Yardsmart: Getting The Look of Cobblestones of Yore

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They say that the cobblestone streets of Virginia were paved by the tobacco trade. So great was the demand for this American weed that ships arriving in the ports carried ballast stones to offset their light weight. Once anchored, the ballast was removed and replaced by heavy oak barrels of freshly cured tobacco. Throughout the colonies, ballast stones accumulated around the harbors as abundant raw materials were shipped to the Old World. These were often heavy, hand-hewn blocks of granite, and sometimes fired clay brick. Today you can see them occasionally in Boston and other old cities where the ballast stone paving is revealed when asphalt laid over them deteriorates. Today these communities cherish such pavers and are relocating them to high-profile streets of historic districts and for accent in urban plazas. As much as we’d love to use old granite pavers to create walks and patios, the cost of those reclaimed from colonial streets is high and the supply limited. Yet there’s nothing that gives a new landscape that Old World look than the evidence of hand-hewn stone. Decades ago when concrete pavers were first invented, they were manufactured with precise shapes and edges. This rigidity could be felt in the landscapes where they were used. Many of the colors, while highly variable, did not resemble natural stone. When you saw a paver patio, you knew exactly what it was. Paver makers got the message and went to work creating new products that look old. What gave ballast block its character were signs of hand-hewing. In olden days, everything was done with hammer and chisel because labor was cheap. This meant that the surface was not smooth, but bore divots as chunks of stone were knocked off to give it a roughly rectangular shape. Often Old World ballast stones were the leftovers of European construction or teardowns. They might be cracked and chipped or just a piece of a broken block. This added even more irregularity to the process of laying pavement. Stone masons hand-set each unit, which required skill just as it does today, which drives up the cost of installing old reclaimed blocks. Paver manufacturers such as Belgard Hardscapes Inc. were keen to create new lines of precast concrete pavers that offered the look and feel of old ballast stones without the irregularities that drive up the cost of installation. The first step was to create colors that closely resemble Old World granite. Then shapes were limited to squares and rectangles sized like the old cobbles. Finally blocks were loaded into a huge drum and tumbled just as they would have been years ago when ballast stones were thrown into wagons and ship holds and then onto docks and into colonial street-paving projects. If you love that age-old look, if you live in a historic home, or if you dream of an old English garden pathway in your backyard — tumbled new pavers are the ideal choice. Take a look at the examples at Belgard online at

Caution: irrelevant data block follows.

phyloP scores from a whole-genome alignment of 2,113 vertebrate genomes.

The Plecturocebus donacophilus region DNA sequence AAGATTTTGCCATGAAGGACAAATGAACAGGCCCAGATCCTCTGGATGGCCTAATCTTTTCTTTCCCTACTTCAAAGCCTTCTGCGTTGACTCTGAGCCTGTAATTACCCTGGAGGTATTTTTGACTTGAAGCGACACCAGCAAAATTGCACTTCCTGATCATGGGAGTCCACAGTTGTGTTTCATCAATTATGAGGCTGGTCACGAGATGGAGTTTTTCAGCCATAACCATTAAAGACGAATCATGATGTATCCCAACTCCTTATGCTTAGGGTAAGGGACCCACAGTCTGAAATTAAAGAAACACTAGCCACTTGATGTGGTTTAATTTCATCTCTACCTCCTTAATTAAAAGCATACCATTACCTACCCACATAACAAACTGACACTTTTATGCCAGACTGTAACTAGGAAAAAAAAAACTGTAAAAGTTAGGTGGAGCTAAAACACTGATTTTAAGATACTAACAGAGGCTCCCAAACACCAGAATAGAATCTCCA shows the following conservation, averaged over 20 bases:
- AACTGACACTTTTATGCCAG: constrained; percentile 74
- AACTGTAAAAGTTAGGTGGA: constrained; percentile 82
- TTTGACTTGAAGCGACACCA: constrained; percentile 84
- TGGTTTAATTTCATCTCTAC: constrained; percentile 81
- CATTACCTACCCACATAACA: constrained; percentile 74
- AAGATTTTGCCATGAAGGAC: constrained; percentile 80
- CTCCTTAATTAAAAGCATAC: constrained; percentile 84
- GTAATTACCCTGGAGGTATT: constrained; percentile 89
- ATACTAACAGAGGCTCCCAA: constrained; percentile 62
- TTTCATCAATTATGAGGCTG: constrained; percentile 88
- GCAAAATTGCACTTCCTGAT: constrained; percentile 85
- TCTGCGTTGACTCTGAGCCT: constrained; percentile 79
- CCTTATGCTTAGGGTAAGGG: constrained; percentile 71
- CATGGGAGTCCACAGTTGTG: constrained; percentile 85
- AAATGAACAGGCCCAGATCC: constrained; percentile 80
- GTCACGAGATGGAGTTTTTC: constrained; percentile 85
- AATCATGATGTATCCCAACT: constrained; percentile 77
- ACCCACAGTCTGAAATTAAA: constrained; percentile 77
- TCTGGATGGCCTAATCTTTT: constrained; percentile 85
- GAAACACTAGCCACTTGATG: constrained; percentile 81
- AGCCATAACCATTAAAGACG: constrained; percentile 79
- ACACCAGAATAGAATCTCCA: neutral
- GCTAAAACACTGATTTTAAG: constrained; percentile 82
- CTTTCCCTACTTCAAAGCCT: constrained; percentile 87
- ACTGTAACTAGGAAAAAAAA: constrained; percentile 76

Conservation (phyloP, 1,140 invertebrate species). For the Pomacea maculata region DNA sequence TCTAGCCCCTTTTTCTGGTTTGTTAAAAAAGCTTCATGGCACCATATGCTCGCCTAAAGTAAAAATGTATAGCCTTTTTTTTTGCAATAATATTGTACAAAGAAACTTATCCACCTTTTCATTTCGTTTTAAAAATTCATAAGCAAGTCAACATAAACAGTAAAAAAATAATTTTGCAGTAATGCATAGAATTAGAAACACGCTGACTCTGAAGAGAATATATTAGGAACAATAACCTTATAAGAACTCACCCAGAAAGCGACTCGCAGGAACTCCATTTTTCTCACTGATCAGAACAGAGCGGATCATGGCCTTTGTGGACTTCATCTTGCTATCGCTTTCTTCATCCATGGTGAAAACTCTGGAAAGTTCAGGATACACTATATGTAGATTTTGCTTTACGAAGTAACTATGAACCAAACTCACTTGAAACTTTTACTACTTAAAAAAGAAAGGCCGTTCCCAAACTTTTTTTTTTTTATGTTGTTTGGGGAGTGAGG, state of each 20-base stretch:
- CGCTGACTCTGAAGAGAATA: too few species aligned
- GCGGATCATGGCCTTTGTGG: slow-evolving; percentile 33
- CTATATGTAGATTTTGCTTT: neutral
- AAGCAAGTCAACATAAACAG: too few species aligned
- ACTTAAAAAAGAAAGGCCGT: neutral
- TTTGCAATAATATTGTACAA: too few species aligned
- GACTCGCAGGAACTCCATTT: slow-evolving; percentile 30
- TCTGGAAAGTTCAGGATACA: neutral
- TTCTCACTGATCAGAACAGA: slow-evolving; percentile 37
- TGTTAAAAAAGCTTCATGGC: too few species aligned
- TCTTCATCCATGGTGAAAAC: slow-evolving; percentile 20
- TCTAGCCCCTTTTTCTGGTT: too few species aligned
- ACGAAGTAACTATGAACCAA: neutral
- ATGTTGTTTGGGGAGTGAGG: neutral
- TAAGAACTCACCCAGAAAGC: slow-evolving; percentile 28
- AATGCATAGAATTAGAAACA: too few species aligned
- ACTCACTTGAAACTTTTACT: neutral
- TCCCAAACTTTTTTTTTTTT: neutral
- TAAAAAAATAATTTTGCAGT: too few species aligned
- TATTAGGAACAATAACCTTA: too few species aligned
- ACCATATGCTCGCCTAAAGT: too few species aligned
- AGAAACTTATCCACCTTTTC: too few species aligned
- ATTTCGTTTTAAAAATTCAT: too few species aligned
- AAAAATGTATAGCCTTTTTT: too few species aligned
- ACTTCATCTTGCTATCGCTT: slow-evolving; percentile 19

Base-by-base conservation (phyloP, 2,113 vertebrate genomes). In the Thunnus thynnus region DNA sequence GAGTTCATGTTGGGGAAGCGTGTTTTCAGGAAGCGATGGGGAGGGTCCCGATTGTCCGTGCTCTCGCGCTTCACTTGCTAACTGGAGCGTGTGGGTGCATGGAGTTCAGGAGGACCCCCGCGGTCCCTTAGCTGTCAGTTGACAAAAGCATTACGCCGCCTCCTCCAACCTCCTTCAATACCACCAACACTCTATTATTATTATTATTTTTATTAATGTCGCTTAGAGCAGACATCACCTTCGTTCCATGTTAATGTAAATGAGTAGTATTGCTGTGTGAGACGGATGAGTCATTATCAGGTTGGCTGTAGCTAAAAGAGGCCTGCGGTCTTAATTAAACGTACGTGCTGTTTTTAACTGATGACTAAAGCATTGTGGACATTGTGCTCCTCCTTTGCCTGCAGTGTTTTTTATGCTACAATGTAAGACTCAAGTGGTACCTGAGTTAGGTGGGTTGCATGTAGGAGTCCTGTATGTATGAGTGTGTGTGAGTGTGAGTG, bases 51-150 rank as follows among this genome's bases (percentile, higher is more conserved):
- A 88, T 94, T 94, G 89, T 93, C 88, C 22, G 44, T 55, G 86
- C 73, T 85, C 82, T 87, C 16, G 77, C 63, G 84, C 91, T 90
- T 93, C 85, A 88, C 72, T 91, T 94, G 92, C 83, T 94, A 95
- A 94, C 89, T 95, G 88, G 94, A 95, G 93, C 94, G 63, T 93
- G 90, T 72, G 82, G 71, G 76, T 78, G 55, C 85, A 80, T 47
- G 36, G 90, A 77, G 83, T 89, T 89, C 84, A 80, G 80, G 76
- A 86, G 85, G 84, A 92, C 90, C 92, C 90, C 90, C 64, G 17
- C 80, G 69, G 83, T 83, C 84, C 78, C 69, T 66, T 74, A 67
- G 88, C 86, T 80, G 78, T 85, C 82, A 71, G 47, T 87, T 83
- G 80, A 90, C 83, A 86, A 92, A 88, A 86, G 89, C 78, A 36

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“29 Palms” A new short story by Maureen Gilmer

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Click here to access The Sun Runner online: http://thesunrunner.com/2012/08/01/the-sun-runners-6th-annual-desert-writers-issue See page 12 of this online version for Mo’s latest short story:  ”29 Palms”                  

Pin of the day! Rethinking Cone Wreaths